Inclusivity and Accessibility
It was so interesting to hear the different ways that the speakers work to expand the reach of data science to underrepresented communities.
Amy McGovern, for instance, is affiliated with Del Mar College—a community college in Corpus Christi, Texas that primarily serves the Hispanic population. Del Mar is working to prototype a data science certificate with the hopes of making it a nationwide program one day. Students are required to take 14 hours of AI classes to earn a certificate, which they can then use to get a job after graduation or transfer to a four-year university.
Su Lin Blodgett’s focus is on natural language processing. As such, she has worked on broadening dependency parsing, the process of analyzing the grammatical structure of a sentence, to include Black Vernacular English.
To make the event itself more accessible to audience members, American sign language interpreters were stationed at each talk and panel discussion.
Hear from the Organizers
Q: What is your role for the team? How has it been working with such a diverse group of women?
Neelima Jyothiraj, Class of 2023: I am a member of the Speakers and Sponsors committee within Voices of Data Science. We are responsible for identifying the best possible speakers and panelists for our conference, reaching out to these candidates, and trying to accommodate any needs they may have in regards to our conference.
Cecilia Ferrando, Co-Chair: Working with this team has been a truly enriching experience for me. We are a group of CICS women students at all levels, from undergraduates to Ph.D. students. Everyone on the team is incredibly motivated and committed. Over the course of our many meetings, I've enjoyed getting to know each of my teammates better, their different expertise and strengths. The diversity of perspectives in the team has been crucial to our meetings and discussions; at the same time, it's really the shared passion for data science for the common good that has pushed us forward and given shape to our program for the event.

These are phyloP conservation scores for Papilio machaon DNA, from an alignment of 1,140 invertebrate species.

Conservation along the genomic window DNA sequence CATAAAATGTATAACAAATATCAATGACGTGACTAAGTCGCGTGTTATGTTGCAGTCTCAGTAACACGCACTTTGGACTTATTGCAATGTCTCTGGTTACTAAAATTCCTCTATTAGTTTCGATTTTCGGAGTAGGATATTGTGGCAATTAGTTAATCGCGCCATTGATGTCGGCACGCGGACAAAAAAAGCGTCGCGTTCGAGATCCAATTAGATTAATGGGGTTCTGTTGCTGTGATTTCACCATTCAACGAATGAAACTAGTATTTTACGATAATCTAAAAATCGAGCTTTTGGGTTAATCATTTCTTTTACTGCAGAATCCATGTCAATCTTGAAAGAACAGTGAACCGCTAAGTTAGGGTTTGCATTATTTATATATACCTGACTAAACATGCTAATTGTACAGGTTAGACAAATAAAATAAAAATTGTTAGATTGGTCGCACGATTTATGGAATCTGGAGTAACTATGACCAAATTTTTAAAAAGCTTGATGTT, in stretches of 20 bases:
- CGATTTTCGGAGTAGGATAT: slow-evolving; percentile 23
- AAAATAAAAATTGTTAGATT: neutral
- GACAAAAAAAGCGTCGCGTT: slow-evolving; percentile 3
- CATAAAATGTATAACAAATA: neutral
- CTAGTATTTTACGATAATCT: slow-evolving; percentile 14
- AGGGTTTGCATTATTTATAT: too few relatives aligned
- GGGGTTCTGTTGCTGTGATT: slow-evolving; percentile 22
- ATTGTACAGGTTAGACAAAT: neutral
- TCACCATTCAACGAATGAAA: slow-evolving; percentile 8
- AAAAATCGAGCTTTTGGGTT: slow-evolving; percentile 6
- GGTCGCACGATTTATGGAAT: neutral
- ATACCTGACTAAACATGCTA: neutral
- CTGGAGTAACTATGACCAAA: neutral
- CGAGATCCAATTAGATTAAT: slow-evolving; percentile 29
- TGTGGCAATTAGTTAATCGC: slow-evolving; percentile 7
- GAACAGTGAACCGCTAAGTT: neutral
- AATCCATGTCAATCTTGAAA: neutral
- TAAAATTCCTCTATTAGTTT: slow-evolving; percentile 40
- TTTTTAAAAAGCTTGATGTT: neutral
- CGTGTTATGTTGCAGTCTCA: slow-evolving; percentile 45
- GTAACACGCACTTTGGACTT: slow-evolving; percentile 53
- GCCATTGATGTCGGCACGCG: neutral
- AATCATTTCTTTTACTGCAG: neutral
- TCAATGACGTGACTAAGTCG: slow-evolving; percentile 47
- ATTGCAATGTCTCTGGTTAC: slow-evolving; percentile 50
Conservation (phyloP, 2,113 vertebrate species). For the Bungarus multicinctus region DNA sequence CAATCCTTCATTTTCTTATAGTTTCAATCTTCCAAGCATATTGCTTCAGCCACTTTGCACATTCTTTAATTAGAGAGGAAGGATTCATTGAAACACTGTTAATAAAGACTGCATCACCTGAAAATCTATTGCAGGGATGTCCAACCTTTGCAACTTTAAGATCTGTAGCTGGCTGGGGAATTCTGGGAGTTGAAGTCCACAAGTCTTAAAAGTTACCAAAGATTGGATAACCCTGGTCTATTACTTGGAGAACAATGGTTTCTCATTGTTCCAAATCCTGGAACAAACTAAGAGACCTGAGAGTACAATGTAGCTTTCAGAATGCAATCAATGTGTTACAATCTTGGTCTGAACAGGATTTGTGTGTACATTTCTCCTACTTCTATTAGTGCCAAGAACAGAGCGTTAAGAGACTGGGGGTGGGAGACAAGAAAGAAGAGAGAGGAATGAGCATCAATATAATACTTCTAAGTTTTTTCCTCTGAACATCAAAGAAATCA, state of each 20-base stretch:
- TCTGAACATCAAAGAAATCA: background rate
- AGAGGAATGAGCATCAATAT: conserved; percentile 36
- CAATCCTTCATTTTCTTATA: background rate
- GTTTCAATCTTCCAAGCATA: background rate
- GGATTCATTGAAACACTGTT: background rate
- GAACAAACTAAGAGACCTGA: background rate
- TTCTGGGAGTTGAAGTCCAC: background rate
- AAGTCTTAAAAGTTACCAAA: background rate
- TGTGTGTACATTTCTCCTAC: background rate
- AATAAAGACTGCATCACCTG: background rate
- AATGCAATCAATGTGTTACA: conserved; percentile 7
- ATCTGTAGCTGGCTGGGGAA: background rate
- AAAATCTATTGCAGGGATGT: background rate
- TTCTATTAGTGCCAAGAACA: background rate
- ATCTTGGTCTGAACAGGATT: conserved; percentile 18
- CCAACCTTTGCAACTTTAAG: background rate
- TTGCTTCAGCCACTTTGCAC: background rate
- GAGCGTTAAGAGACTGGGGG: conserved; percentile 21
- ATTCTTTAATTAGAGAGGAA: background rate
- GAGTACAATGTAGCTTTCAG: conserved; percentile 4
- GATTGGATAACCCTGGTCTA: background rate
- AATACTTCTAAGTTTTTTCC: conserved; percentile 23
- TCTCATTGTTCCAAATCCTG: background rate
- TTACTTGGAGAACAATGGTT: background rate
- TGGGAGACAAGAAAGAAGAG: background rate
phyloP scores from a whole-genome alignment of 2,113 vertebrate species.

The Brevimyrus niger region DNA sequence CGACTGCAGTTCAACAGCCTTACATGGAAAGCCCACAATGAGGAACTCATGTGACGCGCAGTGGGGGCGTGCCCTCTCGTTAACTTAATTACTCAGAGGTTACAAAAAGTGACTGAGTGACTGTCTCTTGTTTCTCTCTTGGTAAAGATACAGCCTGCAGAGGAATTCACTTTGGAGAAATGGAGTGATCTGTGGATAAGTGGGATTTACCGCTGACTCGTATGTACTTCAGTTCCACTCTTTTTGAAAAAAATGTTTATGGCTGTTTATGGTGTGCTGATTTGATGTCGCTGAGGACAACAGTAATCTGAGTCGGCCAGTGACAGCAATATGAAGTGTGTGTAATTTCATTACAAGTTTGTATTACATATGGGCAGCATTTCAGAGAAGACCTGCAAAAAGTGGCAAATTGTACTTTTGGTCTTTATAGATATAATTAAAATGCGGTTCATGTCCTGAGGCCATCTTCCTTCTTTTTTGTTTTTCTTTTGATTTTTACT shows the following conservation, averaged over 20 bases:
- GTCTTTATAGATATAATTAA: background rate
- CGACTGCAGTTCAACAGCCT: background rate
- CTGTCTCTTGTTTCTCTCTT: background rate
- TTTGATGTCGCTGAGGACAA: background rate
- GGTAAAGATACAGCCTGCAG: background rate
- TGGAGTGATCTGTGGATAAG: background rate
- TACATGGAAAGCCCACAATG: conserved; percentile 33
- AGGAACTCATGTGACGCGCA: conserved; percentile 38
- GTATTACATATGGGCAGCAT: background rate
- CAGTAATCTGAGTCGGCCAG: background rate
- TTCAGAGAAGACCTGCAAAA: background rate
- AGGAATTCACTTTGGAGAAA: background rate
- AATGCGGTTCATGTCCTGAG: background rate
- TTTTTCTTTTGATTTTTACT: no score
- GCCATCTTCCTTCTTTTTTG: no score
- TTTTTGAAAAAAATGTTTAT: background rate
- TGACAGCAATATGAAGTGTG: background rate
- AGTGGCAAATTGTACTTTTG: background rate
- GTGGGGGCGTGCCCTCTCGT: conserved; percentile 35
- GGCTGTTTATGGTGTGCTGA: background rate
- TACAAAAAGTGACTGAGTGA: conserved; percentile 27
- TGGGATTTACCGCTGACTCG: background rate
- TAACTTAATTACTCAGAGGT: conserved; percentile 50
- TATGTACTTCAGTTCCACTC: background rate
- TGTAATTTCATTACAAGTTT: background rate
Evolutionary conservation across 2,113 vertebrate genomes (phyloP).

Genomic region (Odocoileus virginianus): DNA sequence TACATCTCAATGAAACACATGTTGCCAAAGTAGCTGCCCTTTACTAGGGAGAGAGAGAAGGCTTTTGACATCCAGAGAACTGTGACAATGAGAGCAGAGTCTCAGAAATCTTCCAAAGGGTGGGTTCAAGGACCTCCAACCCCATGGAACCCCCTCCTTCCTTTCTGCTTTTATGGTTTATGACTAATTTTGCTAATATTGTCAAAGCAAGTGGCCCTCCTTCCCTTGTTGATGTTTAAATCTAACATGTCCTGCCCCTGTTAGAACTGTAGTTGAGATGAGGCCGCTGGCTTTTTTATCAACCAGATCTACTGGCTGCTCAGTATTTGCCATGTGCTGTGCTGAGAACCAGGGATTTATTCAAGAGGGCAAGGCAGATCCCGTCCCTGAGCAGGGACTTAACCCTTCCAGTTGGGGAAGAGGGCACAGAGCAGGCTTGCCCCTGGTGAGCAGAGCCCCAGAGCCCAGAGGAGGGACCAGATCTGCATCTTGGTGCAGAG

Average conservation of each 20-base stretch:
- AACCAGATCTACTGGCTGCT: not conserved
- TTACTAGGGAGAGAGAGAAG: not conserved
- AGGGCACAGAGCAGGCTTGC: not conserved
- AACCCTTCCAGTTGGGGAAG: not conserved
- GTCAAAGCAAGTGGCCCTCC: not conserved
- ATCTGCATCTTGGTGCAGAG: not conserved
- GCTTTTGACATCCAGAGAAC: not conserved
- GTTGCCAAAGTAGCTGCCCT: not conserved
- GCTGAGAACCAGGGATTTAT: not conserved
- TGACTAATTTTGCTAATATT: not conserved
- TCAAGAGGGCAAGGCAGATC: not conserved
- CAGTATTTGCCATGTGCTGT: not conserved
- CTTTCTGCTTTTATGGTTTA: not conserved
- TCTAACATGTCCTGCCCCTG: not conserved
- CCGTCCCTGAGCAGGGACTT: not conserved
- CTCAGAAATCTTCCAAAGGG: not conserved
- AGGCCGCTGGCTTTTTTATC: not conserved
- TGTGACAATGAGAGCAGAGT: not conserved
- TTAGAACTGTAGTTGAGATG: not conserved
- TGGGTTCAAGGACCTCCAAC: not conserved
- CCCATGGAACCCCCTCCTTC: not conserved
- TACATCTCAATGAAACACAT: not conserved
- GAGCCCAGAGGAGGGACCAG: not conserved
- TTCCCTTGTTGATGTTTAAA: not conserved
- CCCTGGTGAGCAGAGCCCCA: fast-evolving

Q: Can you talk about your experience with UMass CICS?
NJ: My favorite part about CICS is the community! When I was considering where to attend college, I found the atmosphere and the people of CICS to be like no other. Everyone is highly motivated, and it really makes you be the best version of yourself.
CF: What makes CICS unique is not only its excellence in computer and information sciences, but everyone's commitment to building an inclusive, diverse and supportive environment as a college. As a Ph.D. student, I'm fortunate to work with incredibly smart, passionate, kind people across the board, from my advisor to my labmates to collaborators on the committees I'm part of. I've also had the chance to contribute to the college by joining groups and committees that share my values.
Q: What would be your best career or life advice for anyone going into the data science field?
NJ: Recognize that imposter syndrome is a very valid feeling that many students experience. Don’t be afraid to ask questions or stand out, because the more you push yourself to act like you belong there, the more you will start to believe that you do.
CF: Ask yourself what excites you, what problems you want to contribute to solving, and why it is important to you. Be ready to work hard, and to fail sometimes—that's part of the process, but the good news is persistence pays off! Talk to people, share your ideas, and contribute to the community around you.